First published in Sin Chew Online

By Wan Saiful Wan Jan, (c) 2016.

But in reality, BN is not made up of equals. The relationship today is that of a master and unquestioningly obedient servants. The BN spirit of teamwork that led to its formation many years are long gone. The BN spirit today is one of servitude to Umno.

Last week saw Datuk Seri Abdul Hadi Awang, president of PAS, taking a historic step in Parliament. He declined the opportunity to present a Private Member’s Bill despite knowing that the opportunity to do so comes only once in a blue moon.

I am not going to discuss the content of Hadi’s supposed proposals. Many others can do it better than me. But in this article my interest is more in the dynamics of the relationships in the Barisan Nasional (BN) coalition. What happened last week says a lot about the politics of coalition politics in our country.

BN is a coalition of 13 political parties. On paper, it is governed by the BN Supreme Council which is made up of the top leaders of all its component parties. BN member parties regularly talk about the “BN spirit” as if to say every member has equal say in how the coalition is run.

But in reality, and as we saw last week, BN is not made up of equals. The relationship today is that of a master and unquestioningly obedient servants. The BN spirit of teamwork that led to its formation many years are long gone. The BN spirit of today is one of servitude to Umno.

To understand the situation, let us examine what happened last week more closely.

Hadi could only be allowed to present his Bill if the government allows it because there were quite a few more issues on the agenda before Hadi gets his turn. Amazingly, the government postponed all their agenda to make way for Hadi’s Bill. I cannot remember if this has ever happened in our parliamentary history. But Hadi is certainly a special person in the eyes of our government.

In reality our government is not just Umno. The government is made up of all BN component parties. When the path was opened, it was done in the name of the “government”, which means all BN component parties are part of it.

It is telling that some BN party leaders complained about not being consulted. This is an open admission that Umno has completely dominated the BN and that the rest of BN members do not matter anymore. They can shout as much as they want but Umno still controls the agenda.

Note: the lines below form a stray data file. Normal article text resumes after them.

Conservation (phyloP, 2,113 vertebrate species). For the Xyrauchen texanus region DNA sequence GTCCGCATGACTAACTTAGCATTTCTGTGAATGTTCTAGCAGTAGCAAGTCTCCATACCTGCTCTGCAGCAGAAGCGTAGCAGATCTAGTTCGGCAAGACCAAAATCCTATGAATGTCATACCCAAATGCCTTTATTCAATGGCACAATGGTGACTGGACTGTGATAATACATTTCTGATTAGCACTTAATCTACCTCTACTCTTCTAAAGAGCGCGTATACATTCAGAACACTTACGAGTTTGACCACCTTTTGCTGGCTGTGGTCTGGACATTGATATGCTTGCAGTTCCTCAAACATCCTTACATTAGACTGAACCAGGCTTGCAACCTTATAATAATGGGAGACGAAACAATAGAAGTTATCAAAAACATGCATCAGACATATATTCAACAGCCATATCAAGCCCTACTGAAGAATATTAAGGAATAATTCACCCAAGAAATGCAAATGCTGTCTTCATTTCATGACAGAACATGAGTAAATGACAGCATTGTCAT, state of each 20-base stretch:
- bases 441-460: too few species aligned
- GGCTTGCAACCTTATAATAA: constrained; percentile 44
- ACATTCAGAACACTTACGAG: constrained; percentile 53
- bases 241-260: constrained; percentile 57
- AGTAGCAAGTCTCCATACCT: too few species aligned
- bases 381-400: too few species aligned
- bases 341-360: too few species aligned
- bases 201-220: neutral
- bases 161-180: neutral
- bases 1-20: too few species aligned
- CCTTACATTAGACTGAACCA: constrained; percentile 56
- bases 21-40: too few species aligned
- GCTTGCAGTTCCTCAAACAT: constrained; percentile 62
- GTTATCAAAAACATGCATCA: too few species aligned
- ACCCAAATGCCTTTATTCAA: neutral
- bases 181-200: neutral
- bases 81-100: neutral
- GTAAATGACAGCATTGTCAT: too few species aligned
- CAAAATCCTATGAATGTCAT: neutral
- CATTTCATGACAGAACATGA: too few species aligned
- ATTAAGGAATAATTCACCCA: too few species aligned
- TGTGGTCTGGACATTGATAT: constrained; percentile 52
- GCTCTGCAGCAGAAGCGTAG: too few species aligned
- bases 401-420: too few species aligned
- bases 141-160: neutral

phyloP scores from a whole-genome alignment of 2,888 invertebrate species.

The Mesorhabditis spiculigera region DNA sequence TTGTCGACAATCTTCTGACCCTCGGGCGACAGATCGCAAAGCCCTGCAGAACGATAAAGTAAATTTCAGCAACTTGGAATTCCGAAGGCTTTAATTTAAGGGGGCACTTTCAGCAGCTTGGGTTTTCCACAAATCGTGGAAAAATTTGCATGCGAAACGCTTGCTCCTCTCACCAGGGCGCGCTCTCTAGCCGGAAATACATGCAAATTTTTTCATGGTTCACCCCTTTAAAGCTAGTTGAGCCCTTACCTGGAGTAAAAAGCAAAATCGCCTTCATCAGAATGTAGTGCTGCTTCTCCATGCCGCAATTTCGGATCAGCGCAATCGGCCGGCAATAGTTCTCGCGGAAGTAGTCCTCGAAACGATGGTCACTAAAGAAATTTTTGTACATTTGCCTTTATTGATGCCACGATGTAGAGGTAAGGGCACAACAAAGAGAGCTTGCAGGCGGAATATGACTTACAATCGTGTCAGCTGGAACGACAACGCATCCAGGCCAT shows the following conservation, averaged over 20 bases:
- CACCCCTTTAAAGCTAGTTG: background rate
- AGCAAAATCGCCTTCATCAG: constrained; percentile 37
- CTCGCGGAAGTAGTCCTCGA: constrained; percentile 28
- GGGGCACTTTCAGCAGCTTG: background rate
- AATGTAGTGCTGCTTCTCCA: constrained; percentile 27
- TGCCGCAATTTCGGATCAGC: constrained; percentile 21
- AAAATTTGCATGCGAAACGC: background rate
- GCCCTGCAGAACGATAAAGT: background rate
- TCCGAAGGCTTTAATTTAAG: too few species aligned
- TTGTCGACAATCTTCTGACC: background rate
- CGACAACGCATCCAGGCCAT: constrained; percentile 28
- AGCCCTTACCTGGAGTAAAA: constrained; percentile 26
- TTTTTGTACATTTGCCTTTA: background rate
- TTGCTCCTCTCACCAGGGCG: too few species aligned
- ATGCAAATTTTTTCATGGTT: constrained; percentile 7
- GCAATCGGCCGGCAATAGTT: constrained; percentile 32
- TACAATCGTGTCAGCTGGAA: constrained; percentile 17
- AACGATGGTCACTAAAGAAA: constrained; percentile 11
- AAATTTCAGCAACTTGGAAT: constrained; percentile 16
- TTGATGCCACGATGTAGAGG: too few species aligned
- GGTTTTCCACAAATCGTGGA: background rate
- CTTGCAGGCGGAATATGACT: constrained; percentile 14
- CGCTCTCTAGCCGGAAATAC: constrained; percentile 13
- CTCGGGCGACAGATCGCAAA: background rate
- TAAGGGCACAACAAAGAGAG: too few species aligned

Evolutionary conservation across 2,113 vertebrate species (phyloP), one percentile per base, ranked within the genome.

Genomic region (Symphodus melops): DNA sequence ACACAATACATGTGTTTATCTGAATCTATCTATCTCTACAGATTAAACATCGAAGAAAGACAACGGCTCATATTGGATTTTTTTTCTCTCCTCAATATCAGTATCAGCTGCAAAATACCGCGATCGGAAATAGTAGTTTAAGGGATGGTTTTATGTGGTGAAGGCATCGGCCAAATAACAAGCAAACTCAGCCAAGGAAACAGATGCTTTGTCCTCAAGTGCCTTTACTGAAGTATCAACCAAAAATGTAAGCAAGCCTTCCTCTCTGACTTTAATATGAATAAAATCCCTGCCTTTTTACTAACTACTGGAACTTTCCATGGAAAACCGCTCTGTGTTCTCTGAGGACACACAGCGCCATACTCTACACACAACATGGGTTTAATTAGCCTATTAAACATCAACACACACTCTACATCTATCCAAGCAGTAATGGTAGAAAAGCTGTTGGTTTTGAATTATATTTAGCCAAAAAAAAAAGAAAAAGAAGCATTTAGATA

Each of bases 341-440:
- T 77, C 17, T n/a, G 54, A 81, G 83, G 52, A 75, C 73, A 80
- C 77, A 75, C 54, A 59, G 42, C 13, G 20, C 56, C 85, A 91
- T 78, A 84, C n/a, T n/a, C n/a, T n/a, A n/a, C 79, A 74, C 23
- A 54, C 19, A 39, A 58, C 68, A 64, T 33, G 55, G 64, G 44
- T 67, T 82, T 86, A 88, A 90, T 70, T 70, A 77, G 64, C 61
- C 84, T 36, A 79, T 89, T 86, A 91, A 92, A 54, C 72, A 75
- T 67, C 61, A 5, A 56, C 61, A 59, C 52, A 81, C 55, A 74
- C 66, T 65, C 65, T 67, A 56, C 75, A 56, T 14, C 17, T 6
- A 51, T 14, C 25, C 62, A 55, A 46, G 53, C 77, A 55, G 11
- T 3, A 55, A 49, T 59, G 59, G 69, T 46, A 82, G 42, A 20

In other words, all the BN component parties have been castrated and the only thing they can do is complain. What is the use of whining when they have no power at all?

It is no doubt that Umno is the dominant party in BN. Umno cannot be disciplined, let alone be expelled, from the coalition even if the other 12 members want to do so. If the component parties do not like something they will have to leave, while nothing happens to Umno. That is how complete Umno’s control is.

Some BN leaders threaten to resign if hudud was passed by parliament. This is a joke because hudud will never be passed by our parliament. Hadi’s Bill was not hudud. It was a proposal to enlarge the powers of the shariah court. The real hudud law has already been passed by the Kelantan and Terengganu State Assemblies many years ago. These BN leaders know that by putting such as condition, they will never really have to resign. But at least they can pretend to be heroes.

Interestingly, some BN leaders have issued strong statements condemning PAS for bringing hudud into parliament. Again, this too is a joke. PAS has always wanted to introduce the hudud into our laws and they have not done anything new. The real culprit in this case is Umno for using the BN’s name to allow Hadi to table his Bill.

But of course it these BN leaders are too scared to openly condemn Umno or suggest for Umno to be expelled from the coalition. So they divert attention to PAS. That is why the only word I can find to describe the BN component parties I that they have been castrated. There is no other way to describe it.

I dislike many of the policies offered by the previous Pakatan Rakyat. But their coalition model is one that we must study objectively. They are a coalition of equals, wherein no one party can behave like a master to the others. They are able to openly criticise each other on matters they have not been previously agreed. And if one party misbehaves, the equality in their membership means that action can be taken without fear by the others.

The Pakatan model may seem unstable but it is actually a model commonly practiced in more mature democracies. If we look at countries like Germany, Sweden, Holland, Austria, and others where coalition politics is the norm, we will see that coalitions are never meant to be forever and instability is expected. It is also normal to kick out a member or dismantle a coalition in order to form a new one.

On the other hand, communist China has a system that is quite similar to the BN today. The ruling government there is actually made up of nine parties in one coalition. The Communist Party of China reigns supreme and no component party would even dream of going against them.

Of course the communist system is more stable because it is not a coalition of equals and the boss makes all the decisions.

BN parties need to decide what direction they want to take. Communist and undemocratic China or the equality of more mature democracies. The castration may have resulted in the BN moving gradually towards the communist model. But at the very least the BN leaders should try to reclaim their manhood rather than just whining.

Wan Saiful Wan Jan is the chief executive of the Institute for Democracy and Economic Affairs (IDEAS).


See the original article here.

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